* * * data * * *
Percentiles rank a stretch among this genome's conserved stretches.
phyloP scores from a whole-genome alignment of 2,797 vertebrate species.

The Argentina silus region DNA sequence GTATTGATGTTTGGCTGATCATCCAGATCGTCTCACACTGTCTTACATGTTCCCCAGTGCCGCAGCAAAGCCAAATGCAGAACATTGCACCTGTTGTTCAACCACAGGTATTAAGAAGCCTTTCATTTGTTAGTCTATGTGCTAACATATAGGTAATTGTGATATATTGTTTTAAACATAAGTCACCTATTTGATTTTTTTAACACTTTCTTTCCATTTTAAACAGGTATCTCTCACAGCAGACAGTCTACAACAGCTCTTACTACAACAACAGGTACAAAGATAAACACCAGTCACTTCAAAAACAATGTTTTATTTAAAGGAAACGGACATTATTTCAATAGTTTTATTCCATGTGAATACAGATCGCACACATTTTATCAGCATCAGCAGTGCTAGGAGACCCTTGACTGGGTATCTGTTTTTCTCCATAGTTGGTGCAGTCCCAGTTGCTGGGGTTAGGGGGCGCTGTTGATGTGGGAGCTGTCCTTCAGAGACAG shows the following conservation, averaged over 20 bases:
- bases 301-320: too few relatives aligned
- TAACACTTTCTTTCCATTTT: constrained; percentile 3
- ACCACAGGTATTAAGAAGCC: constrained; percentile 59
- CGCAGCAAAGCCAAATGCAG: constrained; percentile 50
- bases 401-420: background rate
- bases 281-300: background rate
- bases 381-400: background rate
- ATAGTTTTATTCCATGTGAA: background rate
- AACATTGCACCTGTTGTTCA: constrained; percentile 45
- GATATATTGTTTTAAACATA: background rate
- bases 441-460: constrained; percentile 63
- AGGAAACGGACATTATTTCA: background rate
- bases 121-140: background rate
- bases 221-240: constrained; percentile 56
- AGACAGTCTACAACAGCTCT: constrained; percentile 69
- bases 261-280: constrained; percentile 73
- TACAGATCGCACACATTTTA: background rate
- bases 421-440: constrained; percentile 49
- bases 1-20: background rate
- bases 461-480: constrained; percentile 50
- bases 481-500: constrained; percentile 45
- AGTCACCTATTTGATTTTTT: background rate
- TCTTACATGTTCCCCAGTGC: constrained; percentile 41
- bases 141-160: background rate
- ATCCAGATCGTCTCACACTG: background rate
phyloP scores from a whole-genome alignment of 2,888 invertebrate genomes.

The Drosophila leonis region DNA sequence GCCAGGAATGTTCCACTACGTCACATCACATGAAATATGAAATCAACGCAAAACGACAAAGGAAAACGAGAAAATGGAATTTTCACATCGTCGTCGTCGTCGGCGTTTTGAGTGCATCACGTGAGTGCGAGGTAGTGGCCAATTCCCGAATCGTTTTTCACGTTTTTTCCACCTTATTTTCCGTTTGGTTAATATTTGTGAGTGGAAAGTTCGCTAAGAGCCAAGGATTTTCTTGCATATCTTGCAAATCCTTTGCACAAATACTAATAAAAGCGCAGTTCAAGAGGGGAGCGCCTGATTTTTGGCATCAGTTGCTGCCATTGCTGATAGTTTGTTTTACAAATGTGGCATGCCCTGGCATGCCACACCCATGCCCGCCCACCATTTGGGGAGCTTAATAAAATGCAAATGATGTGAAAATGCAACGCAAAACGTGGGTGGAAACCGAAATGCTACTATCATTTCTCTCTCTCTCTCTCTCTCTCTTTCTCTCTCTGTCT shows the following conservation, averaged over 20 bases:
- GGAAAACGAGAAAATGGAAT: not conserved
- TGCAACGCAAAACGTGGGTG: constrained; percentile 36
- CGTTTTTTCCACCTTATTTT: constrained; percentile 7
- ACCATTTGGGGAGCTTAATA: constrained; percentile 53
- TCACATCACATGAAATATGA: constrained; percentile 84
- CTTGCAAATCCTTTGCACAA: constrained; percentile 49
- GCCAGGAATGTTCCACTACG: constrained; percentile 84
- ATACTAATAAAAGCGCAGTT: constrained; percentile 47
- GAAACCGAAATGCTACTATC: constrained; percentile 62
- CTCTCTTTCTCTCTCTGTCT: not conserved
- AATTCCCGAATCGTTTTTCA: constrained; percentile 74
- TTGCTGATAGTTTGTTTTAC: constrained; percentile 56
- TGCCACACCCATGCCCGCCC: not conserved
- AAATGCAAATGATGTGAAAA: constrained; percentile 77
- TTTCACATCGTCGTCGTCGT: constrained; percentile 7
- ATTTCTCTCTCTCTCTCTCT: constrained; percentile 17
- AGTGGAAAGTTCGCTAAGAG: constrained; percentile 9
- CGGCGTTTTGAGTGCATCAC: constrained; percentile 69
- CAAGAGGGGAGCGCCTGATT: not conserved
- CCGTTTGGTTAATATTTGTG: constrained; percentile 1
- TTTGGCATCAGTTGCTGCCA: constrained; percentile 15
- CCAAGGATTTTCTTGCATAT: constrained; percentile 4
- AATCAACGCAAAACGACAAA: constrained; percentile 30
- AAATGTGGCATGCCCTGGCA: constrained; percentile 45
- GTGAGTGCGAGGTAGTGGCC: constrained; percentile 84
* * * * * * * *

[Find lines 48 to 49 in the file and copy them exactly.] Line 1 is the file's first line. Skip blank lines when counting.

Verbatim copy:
- CGGCGTTTTGAGTGCATCAC: constrained; percentile 69
- CAAGAGGGGAGCGCCTGATT: not conserved